Tukudh Version This version is of a very recent date; and the translation of the four gospels and the epistles of John into that dialect was undertaken by the British and Foreign Bible Society, at the request of the Church Missionary Society, and was made in the year 1872 by the Rev. R. McDonald, who had been laboring among the people with much success. As to the dialect itself, it is spoken by a tribe of Indians on the river Yucon, on the confines of the Arctic region. Mr. McDonald, who has been laboring there for the last sixteen years, has reduced the language to writing, and in his translating efforts has had the assistance of a native Christian. The syllabic characters, which were adopted in the Cree version, were first tried, but the unusually large number of syllables in the language obliged the translator to fall back upon the Roman characters. The following, taken from the report of the British and Foreign Bible Society for the year 1873, will be of interest to the student: "The Tukudh tribe, which is often known by the name of Loucheux, from a peculiarity in the eyes of some of the natives, is small, not including more than about eight hundred, nearly the whole of whom are under Christian instruction. Their numbers, however, are on the increase, and it is not improbable that some neighboring tribes will become incorporated with them, and thus add considerably to the community. Like most of the North American Indian tribes, the Tukudh Indians have among themselves certain religious beliefs on which it is not impossible to build up the pure theology of the Bible. Their name Tukudh signifies 'haughty people.' When the geographical position of Mr. McDonald's station at Fort Macpherson is considered, it will not be wondered at that these people are living in primitive simplicity. The edition requested is to consist of five hundred copies, and some of the gospels it is proposed to bind separately.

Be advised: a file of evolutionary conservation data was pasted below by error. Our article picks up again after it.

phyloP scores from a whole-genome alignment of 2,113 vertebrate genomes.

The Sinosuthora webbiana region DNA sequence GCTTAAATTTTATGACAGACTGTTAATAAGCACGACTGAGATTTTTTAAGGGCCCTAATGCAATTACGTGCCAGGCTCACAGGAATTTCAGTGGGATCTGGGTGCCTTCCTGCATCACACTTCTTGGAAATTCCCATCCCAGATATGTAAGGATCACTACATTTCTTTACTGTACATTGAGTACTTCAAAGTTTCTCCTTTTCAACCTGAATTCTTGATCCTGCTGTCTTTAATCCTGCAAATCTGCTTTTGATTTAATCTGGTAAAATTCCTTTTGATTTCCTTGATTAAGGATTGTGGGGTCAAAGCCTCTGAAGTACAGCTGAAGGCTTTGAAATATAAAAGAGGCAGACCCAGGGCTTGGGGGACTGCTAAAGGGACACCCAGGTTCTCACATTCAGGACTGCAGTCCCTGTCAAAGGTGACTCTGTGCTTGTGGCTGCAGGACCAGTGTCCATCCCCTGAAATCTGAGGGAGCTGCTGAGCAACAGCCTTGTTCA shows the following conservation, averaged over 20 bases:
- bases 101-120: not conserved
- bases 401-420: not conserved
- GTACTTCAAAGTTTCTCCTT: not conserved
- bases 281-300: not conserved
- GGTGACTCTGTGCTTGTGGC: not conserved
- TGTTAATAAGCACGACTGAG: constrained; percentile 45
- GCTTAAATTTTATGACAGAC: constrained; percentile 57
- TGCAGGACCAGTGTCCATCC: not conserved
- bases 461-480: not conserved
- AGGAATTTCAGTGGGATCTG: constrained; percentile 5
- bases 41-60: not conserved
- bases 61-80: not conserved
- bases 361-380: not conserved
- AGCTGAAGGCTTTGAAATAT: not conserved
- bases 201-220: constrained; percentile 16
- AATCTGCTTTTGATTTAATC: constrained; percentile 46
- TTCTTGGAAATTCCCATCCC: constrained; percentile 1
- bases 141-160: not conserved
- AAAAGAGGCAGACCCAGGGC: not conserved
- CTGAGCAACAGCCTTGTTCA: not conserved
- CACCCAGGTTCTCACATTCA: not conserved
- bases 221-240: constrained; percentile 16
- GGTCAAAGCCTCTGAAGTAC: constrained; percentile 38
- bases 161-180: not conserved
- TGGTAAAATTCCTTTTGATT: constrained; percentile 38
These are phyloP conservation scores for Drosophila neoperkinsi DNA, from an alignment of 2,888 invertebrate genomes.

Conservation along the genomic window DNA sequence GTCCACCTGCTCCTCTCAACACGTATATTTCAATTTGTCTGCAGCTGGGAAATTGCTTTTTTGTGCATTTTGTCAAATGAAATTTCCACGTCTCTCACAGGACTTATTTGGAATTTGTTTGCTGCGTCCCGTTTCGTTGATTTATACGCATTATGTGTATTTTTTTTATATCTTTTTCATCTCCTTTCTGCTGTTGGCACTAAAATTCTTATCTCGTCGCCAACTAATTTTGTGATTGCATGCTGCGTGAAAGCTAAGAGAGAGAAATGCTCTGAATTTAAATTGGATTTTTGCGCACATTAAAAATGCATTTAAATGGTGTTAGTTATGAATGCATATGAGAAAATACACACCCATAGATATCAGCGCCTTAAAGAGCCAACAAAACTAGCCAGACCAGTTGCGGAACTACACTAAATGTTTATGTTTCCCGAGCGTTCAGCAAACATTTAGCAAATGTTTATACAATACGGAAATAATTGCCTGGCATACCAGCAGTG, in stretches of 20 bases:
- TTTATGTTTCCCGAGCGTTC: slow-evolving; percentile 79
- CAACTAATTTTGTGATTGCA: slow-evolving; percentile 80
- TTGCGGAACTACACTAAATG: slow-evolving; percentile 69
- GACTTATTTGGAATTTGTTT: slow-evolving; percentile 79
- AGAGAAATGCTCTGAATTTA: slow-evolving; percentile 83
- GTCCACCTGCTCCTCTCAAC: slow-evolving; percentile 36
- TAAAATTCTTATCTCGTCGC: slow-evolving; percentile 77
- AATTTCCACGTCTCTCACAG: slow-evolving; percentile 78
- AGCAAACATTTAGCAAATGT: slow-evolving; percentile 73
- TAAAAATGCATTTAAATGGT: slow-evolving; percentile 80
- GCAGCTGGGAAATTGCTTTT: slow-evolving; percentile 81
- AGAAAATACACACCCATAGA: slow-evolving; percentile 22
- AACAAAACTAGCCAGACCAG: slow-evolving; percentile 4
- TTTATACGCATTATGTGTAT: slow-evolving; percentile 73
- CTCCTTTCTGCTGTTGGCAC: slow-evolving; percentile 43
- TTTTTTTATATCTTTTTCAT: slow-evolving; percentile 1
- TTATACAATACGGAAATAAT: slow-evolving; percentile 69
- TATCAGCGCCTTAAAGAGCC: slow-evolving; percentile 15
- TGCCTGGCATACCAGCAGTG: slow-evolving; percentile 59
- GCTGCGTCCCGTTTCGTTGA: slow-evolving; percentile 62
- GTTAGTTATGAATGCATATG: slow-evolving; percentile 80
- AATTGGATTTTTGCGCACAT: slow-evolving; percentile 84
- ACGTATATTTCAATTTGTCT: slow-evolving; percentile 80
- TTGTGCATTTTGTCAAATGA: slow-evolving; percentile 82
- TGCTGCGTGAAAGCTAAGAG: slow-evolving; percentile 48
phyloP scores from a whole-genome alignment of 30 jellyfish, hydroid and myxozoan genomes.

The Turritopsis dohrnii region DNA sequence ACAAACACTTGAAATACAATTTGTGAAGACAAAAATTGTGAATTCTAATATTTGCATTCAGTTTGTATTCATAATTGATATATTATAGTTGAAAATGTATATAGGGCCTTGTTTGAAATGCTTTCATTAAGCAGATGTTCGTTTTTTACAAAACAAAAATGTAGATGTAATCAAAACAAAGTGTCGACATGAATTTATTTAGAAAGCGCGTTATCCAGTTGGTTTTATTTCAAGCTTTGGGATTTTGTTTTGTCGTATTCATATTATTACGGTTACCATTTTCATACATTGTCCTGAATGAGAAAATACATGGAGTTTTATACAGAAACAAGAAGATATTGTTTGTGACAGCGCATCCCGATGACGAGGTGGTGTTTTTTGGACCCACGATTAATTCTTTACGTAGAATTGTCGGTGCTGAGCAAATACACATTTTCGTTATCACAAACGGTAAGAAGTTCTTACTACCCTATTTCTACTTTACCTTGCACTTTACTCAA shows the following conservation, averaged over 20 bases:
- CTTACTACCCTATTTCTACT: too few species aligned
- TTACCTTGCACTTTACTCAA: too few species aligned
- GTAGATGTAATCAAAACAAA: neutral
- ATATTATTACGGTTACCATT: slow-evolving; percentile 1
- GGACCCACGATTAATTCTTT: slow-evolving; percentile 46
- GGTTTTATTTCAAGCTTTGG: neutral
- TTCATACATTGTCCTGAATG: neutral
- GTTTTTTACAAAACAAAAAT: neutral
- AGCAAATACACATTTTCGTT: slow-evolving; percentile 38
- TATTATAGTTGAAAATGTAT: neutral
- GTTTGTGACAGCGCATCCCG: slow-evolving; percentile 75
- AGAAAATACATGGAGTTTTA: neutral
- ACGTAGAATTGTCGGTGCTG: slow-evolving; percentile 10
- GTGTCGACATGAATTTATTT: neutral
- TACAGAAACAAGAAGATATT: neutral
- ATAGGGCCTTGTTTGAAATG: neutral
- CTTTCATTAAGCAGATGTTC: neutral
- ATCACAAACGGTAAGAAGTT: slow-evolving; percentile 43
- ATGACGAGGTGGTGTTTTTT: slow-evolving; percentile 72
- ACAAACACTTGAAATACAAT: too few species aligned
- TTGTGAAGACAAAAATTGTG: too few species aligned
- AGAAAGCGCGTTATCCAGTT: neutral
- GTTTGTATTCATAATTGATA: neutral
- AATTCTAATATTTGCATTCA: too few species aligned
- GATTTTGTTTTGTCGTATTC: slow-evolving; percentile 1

The expense of the work will be large and the readers few; but when a language has been reduced to written form, and Christian men capable of translating the Scriptures are available, the committee deem it a matter of clear duty to go forward in printing the Word of God, even though but a comparatively small population may be benefited by their labors." According to the report for 1879, about 810 copies altogether have been circulated among these people. (B. P.)